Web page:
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    • So many of us feel like we need to have the latest and greatest gear to get the images we want when in fact a lot can be done with what we have.  I was given this shoot as an assignment four years ago and it taught me a lot. This was shot with my first DSLR and a used lens I purchased from a friend.  I did not own any lighting equipment, umbrellas or even an external flash at this point.

    • I agree. Like many of us, I certainly bought photography gear to solve problems that could be better solved by skill development. Or just to have a fun new thing like the cool kids. Honestly though, just really learning to get the most from the gear I already own is a great idea, too. Thanks for the reminder!

    • Beautiful shot, Lauri. I know I’m late to this realization, but now I think it’s really important to master smartphone photography (and video). I’m surprised by how often it’s the equipment you have and how good the images can become if we obsess over them the way we do images on our pro cameras.

      I shoot a lot of video and would curse when, as a last resort, I had to pull out my iPhone. But then I bought the app Filmic Pro and spent hours learning how to use it because I saw some filmmaker show how he could shoot iPhone video that most people couldn’t distinguish from footage shot on his RED.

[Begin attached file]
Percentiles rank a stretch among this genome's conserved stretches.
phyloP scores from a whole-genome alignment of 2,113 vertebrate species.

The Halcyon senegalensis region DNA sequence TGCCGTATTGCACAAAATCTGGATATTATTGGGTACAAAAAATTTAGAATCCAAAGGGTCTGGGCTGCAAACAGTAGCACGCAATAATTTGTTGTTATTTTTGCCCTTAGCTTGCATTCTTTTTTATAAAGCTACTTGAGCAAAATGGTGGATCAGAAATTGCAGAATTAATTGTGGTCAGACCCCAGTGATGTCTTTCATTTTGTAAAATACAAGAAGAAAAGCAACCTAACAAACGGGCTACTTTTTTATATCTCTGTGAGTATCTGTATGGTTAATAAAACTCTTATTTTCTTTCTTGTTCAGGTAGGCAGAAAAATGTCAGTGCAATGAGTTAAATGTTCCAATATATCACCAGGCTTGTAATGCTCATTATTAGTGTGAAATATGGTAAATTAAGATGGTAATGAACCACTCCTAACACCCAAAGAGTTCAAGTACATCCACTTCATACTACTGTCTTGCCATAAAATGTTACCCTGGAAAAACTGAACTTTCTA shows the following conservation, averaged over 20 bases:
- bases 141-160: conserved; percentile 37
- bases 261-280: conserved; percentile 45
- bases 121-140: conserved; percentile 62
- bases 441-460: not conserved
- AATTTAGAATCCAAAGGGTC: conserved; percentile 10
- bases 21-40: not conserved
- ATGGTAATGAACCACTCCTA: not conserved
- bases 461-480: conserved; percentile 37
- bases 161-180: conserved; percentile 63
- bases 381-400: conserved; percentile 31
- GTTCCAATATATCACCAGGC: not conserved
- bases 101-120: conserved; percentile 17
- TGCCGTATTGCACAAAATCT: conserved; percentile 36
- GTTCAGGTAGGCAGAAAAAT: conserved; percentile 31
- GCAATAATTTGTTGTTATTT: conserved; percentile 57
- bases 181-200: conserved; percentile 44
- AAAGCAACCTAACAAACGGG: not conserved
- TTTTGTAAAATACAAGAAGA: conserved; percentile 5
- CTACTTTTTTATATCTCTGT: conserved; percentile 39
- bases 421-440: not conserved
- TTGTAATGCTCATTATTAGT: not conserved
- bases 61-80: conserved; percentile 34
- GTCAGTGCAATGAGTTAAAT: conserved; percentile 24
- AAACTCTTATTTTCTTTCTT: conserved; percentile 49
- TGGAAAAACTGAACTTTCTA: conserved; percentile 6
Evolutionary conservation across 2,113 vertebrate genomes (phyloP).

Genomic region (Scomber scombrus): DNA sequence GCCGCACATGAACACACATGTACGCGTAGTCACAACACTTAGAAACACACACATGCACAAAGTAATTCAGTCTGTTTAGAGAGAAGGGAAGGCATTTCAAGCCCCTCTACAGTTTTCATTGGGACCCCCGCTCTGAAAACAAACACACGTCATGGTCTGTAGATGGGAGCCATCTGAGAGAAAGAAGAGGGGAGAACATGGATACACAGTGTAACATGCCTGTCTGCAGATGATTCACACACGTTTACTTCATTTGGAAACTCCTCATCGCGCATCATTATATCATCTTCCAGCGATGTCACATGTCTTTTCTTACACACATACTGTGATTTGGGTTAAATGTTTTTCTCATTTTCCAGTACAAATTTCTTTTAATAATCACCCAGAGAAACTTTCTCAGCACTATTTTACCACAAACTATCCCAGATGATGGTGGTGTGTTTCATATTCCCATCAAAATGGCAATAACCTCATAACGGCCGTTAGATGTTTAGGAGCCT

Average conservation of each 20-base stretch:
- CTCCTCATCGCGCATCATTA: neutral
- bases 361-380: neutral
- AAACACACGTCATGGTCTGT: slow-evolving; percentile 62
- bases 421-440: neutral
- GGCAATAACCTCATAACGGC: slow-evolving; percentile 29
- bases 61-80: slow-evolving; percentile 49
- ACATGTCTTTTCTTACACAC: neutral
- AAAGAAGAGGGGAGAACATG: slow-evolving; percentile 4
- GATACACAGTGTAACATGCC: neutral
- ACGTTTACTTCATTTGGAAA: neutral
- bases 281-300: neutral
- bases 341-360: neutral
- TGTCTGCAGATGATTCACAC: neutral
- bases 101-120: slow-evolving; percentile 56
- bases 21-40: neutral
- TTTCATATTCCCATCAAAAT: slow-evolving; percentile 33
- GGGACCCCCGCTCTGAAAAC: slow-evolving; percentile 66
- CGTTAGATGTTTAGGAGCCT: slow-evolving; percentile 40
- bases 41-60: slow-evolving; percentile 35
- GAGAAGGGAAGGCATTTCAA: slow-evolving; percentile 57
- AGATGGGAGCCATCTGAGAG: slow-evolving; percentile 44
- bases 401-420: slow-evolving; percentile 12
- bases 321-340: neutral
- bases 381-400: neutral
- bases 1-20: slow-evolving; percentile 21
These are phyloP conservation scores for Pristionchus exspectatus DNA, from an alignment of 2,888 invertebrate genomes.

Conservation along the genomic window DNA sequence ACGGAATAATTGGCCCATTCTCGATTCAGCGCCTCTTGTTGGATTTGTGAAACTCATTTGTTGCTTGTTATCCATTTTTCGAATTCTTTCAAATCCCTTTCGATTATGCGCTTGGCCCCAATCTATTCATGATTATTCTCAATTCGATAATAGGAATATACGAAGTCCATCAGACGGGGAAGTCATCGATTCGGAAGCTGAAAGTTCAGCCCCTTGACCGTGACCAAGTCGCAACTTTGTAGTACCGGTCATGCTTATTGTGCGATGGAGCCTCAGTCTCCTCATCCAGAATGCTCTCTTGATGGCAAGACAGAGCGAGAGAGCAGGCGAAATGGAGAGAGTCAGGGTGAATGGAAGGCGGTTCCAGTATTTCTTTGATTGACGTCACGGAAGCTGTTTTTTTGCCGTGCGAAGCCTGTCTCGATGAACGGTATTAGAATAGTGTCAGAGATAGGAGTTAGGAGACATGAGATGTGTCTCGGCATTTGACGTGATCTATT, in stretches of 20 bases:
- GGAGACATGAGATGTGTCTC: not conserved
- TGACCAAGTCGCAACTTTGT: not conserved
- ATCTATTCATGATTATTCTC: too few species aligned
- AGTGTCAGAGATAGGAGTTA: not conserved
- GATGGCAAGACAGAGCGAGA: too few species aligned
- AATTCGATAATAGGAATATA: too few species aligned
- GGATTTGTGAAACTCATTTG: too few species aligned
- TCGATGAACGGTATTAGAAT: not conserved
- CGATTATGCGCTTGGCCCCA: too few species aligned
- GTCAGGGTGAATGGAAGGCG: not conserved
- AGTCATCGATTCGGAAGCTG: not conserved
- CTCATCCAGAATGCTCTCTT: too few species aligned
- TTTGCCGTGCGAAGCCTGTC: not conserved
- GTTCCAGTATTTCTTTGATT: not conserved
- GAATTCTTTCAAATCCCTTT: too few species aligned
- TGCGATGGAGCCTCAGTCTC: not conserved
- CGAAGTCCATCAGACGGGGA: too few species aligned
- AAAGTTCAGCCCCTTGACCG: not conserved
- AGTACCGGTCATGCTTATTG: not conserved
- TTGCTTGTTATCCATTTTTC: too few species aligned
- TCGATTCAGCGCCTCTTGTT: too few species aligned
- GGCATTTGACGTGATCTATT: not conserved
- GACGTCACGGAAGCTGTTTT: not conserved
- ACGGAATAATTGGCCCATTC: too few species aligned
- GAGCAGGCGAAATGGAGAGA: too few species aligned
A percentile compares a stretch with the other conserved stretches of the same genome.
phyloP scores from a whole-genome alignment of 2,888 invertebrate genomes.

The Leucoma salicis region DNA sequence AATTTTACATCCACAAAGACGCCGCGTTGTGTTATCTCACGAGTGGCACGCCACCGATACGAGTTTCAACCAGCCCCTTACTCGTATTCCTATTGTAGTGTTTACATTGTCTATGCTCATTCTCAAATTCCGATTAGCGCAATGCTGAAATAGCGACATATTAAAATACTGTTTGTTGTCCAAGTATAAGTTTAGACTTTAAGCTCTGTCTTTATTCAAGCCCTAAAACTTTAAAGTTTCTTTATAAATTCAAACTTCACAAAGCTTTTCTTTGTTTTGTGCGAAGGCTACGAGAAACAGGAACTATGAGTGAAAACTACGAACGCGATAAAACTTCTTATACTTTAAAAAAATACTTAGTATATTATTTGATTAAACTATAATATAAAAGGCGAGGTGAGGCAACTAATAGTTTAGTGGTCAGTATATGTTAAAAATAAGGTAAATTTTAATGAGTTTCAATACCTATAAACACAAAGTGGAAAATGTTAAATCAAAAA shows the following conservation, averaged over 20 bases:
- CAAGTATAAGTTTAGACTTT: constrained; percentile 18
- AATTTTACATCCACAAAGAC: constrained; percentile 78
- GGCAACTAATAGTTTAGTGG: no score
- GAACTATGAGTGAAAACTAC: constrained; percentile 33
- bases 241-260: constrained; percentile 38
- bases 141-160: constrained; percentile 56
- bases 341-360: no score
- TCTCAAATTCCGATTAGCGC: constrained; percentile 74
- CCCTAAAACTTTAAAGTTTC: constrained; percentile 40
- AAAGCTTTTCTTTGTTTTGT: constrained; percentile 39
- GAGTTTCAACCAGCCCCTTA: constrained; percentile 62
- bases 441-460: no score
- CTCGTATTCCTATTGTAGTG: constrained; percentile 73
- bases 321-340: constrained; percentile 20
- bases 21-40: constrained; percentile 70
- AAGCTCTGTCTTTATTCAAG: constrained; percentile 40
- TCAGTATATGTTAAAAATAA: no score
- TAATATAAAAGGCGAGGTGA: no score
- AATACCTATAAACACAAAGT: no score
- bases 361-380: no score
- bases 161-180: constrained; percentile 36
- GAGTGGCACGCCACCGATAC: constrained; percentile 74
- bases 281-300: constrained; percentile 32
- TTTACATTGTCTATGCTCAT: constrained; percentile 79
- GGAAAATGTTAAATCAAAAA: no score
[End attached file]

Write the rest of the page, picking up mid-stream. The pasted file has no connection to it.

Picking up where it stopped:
• Lora Lee - I'm almost obsessed with NOT buying new gear. It's a funny sore spot for me for some reason. I could buy new gear if I wanted so it's not the lack of being able to buy it. I just feel very strongly about people not learning to use what they have and thinking that the next new camera or lens will make their images better. Sure, some of my shots might be a tad bit sharper if I had the 70-200L lens instead of the 'consumer' 70-300 that I use, but it works for me and they are sharp. Someday I may get that lens but for what I do, I think I'd miss that last 100mm. haha.

      It is a good lesson to learn and a great exercise to use what you have to try to create images. Not just camera gear but also props, lighting and the sort of DIY/McGyver mentality.

      Thanks for the comment!

    • Thanks so much. This exercise was a great learning tool for lighting, paying attention to details, watching reflections in items and proving that you can still make great images without the latest and greatest gadgets.

      Technology today has helped push the boundary of 'professional' gear. In the end if you treat the phone as a phone and not as a camera/video recorder you're not going to be in the right frame of mind to get the better shot/footage. I use my phone camera sometimes just messing around and my thought process is totally different if I do that as opposed to when I take out my 'camera that's in my pocket' to shoot something purposefully with the camera/phone.